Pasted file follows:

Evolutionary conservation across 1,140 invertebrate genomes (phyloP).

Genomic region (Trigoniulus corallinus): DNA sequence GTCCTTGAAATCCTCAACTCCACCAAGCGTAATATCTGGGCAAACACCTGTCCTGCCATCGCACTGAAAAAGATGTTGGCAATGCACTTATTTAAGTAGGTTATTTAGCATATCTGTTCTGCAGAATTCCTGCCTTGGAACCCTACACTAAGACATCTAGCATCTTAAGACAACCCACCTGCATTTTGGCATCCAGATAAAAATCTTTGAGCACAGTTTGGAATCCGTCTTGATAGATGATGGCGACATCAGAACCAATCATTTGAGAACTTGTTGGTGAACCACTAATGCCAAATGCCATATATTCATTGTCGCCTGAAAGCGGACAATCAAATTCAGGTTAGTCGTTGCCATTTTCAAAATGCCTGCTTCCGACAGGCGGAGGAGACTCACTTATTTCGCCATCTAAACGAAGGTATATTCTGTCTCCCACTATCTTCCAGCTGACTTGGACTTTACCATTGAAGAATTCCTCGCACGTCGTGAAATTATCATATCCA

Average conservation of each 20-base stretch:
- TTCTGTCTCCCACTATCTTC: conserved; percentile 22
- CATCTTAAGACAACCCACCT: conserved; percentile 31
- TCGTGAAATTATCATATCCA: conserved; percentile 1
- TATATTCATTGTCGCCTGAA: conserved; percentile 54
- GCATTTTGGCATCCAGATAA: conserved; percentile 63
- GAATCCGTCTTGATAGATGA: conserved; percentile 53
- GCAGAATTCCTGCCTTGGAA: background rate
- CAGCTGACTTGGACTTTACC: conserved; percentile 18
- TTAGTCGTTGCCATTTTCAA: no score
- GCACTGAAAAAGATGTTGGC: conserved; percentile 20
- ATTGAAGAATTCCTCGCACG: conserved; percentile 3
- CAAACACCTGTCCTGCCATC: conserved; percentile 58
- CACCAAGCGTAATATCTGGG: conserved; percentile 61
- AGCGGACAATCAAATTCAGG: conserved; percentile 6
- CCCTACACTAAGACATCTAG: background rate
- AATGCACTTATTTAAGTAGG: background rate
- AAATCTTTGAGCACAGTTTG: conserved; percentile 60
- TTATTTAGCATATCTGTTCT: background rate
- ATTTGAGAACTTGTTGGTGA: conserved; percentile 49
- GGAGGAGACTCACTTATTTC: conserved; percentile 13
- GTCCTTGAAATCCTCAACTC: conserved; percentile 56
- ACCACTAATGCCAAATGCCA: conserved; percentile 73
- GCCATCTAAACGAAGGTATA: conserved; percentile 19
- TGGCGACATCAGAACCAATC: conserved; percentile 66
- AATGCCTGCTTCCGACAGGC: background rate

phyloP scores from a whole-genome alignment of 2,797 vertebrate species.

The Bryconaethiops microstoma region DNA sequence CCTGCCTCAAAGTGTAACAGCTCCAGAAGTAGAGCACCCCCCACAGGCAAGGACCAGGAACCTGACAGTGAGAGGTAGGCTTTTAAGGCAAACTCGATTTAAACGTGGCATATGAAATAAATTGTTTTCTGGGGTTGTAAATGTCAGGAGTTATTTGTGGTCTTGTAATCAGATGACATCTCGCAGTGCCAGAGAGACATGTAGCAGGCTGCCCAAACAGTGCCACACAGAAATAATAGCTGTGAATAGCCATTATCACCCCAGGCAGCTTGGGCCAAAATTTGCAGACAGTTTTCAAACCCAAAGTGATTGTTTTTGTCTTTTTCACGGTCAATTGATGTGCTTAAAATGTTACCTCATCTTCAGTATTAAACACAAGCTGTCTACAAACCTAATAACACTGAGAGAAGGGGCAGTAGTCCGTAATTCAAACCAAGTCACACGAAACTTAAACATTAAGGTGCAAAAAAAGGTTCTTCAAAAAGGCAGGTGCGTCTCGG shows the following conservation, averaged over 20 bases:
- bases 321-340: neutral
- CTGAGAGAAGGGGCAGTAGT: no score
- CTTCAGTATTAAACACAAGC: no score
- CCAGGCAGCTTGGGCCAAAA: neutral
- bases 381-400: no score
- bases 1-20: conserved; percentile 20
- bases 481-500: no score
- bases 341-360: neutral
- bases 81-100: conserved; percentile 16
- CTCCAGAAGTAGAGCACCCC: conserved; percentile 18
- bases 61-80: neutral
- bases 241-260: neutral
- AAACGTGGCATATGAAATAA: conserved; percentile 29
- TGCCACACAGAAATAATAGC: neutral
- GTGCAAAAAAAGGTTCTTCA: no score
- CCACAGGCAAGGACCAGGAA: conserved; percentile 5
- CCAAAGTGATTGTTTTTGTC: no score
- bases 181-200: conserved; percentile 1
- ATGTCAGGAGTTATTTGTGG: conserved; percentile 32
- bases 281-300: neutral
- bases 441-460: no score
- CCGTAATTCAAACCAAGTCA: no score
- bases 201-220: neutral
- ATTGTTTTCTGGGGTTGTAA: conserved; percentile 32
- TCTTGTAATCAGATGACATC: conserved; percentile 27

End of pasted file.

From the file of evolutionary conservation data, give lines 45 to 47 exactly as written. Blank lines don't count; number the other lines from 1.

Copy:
- GTGCAAAAAAAGGTTCTTCA: no score
- CCACAGGCAAGGACCAGGAA: conserved; percentile 5
- CCAAAGTGATTGTTTTTGTC: no score